Mavericks Browser Showdown: Safari 7 vs. Firefox 24 vs. Chrome 30

A new version of OS X has been released into the wild and, with it, a new version of Safari. I’ve had the luxury of playing with Mavericks during the beta and so I had been using Safari 7 off and on for a while. While I had already grown accustomed to a few of the new features (Shared Links and automatically stopping plug-ins to save power were the most noticeable), I wasn’t using it on my daily driver. So when it was released to the rest of the world, I finally got to see first-hand how much faster the computer felt due to the improvements in resource management.

I suffer from tab-creep in my web browsers. I have never implemented a proper system for taking sites I want to remember but don’t need right away and filing them away somewhere with an easy system for retrieving them. I used to bookmark everything and categorize it later. I’ve also tried dumping everything into Pocket, but it still mostly goes unused. So, as a result, I leave lots of tabs open in my browser until I get fed up and do something about the ones that are left open.

(Incidentally, if anyone out there has a suggestion on a service for filing, tagging, and searching sites I want to remember that is easily accessible from Mac and iOS devices, let me know.)

The first thing I noticed in Mavericks is how much faster Safari behaved with lots of tabs open. Many times I would have to quit Safari while I performed certain key tasks and then reopen it a few moments later when I was finished. This was even more aggravating due to the Internet at work running at glacial speeds during the majority of the day, as I often would have to buffer any videos I wanted to check out in the background in order to watch them later. Suddenly, however, I could leave Safari open and suffer no ill effects in other tasks. After reading up on how much more efficient Mavericks handles resources, I was excited, to say the least.

Throughout the last 5 years or so, several tech websites have performed “browser shootouts” on both Macs and PCs to break down the strengths and weaknesses of each web browser and declare one the victor over all. While Firefox and Chrome are updated semi-regularly, Safari only sees major improvements a few times a year. Generally, a new major release is refined over the course of the year, but adds very little in the way of new features, only bug fixes and optimization. One of the few times to truly see how the browsers compare to one another is to test them shortly after Safari’s major update, so I took it upon myself to do so.

What follows is a very simple test that is by no means exhaustive. But, it gives a good example of Mavericks’ impressive performance gains and what we can expect to see from Chrome and Firefox should they adopt the appropriate APIs to improve their resource management in Mavericks.

The Test

To compare the performance of each browser, I wanted something that was simple and fairly easy to replicate across each browser. So, I exported my bookmarks from Safari and imported them into Chrome and Firefox. Then, one at a time, I launched the browser and opened several bookmark folders into tabs. Once finished, I had 91 tabs open in the browser, four of which were YouTube, Vimeo, Hulu, and Netflix.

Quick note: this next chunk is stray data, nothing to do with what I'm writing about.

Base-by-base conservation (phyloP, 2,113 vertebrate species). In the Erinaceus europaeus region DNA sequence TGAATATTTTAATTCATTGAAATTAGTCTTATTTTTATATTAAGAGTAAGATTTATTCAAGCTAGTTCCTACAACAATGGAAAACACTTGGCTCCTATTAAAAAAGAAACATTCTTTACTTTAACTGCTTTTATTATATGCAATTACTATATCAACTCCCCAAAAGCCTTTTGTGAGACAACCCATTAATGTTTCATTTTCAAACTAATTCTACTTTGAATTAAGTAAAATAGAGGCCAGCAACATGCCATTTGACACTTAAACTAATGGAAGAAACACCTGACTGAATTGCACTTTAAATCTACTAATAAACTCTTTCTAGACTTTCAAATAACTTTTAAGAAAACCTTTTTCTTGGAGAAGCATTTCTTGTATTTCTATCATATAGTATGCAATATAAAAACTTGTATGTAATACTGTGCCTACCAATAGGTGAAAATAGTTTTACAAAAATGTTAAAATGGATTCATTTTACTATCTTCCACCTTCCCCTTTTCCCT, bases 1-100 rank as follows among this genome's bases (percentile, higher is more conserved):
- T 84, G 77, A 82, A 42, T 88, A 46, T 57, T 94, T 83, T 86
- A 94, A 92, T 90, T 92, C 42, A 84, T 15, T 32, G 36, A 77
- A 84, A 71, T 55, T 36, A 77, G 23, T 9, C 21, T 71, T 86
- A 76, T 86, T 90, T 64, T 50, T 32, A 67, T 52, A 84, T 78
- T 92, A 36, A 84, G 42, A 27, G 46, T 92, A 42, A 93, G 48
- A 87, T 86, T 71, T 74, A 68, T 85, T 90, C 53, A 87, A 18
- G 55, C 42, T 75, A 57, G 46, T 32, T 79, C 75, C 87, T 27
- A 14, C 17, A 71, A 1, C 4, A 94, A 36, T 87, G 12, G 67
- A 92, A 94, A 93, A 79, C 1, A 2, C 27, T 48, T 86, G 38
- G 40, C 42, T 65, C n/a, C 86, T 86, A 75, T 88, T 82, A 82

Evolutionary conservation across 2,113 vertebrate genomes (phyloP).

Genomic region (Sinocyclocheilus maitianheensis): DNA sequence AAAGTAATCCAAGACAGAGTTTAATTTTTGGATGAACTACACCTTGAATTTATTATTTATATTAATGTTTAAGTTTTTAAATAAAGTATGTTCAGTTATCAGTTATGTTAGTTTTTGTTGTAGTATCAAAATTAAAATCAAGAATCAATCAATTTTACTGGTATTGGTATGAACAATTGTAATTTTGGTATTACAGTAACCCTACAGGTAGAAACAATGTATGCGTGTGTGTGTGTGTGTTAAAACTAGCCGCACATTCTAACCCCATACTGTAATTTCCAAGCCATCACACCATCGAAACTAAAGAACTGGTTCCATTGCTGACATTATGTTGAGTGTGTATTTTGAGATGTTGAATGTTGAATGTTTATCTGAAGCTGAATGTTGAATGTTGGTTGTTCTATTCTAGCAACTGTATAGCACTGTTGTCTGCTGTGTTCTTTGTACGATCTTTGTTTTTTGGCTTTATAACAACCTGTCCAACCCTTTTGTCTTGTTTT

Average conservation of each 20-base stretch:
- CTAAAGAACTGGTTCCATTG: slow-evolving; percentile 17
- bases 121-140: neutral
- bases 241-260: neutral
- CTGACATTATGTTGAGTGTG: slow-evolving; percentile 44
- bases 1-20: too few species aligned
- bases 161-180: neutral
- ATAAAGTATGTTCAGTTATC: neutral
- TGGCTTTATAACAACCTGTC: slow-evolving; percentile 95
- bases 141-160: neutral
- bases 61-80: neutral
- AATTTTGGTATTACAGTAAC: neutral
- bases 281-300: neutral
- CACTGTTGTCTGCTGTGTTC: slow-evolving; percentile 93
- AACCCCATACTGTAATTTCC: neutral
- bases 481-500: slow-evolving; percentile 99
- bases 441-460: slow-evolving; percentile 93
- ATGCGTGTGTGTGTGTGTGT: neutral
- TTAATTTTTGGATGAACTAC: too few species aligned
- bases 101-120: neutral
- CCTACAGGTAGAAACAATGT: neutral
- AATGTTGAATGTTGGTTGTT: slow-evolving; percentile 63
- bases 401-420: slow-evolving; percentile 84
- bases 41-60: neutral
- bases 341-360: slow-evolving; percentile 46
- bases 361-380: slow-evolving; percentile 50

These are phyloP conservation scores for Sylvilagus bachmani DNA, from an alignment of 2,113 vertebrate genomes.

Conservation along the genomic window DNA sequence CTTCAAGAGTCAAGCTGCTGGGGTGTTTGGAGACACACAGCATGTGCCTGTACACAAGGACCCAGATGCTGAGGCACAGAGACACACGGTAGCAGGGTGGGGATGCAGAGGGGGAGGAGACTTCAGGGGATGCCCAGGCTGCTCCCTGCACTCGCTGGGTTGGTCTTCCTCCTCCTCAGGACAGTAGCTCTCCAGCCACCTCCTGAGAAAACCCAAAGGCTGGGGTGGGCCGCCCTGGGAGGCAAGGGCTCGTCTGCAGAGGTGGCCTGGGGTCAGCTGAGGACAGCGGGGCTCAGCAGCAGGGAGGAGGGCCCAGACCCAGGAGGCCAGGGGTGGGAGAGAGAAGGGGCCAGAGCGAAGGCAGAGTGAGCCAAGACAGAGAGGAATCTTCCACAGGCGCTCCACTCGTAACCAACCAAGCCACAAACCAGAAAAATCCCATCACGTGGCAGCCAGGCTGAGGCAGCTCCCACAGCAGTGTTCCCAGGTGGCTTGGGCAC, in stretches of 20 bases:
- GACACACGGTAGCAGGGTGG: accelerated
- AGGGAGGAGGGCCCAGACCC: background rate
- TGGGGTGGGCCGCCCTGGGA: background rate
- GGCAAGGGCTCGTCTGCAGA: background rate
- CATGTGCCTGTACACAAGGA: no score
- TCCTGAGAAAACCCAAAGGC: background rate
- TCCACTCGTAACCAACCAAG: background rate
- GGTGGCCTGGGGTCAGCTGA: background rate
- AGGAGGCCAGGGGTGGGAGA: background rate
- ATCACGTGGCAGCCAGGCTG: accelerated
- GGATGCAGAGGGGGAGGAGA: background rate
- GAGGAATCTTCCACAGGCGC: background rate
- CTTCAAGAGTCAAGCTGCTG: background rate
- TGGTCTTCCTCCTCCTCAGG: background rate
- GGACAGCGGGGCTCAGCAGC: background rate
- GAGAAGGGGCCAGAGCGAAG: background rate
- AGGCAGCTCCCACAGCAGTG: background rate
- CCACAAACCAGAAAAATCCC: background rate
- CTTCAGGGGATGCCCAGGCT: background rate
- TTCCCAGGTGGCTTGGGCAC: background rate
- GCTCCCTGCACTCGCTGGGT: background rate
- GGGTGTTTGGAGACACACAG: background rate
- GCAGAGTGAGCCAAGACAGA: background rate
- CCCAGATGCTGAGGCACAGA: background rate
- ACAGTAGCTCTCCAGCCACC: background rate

These final four tabs were where the real magic was going to happen. I started playing videos in each of the sites, and left Netflix as the front-most tab. Then, I jumped over to Activity Monitor to observe the results.

The first thing I noticed, in both Firefox and Chrome was how quickly the computer became taxed. The fan on the computer ramped up to full speed as it attempted to dispel the heat from my MacBook Pro. In Safari, however, the fan never sped up. I even performed the Safari test twice, once before the others and again at the end to ensure that the computer had been properly warmed up. The MBP kept its cool throughout Safari’s test both times.

I took screenshots of Activity Monitor and used a calculator to add up the percentage of CPU use and GBs consumed in RAM.

The Results

Here is what I discovered (all numbers are approximations):

  • Firefox used 262.6% CPU and 3.37 GB of RAM
  • Chrome performed a mite better using only 234.3% CPU and 3.17 GB of RAM
  • Safari blew them all away with only 85.7% CPU and 2.06 GB of RAM
  • Safari came in a very respectable first place with 120.6% CPU and 2.21 GB of RAM

(Shortly before publishing this, I realized that several instances of two processes that were owned by OS X but managed by Safari weren’t being counted in my initial results: and Both appeared several times, but were only recognized as Safari processes when viewed hierarchically in Activity Monitor. I have included the correct results above.)

For Firefox, verification was easy. Since Firefox is the only one of the browsers tested that doesn’t separate each tab into its own set of processes, I could just add up the numbers for the Firefox app, and the two plugins being used: Flash and Silverlight.

Chrome and Safari were a bit more frustrating, as they break up tabs into multiple processes, rather than lumping them together. In fact, the first two times I ran this test for Safari, I missed some processes, as mentioned above. I might have missed some for Chrome, as well, but since the goal of this test was to see how Mavericks’ new APIs benefit resource management, I didn’t bother checking to see if Firefox actually managed to outperform Chrome. Once I had added up all the numbers for Chrome and Safari, it became evident that the new features in Mavericks were a huge benefit. It will be interesting to see if Chrome or Firefox see significant performance gains in future versions, as well.

Have you noticed any apps that perform drastically better in OS X Mavericks? Let me know in the comments.

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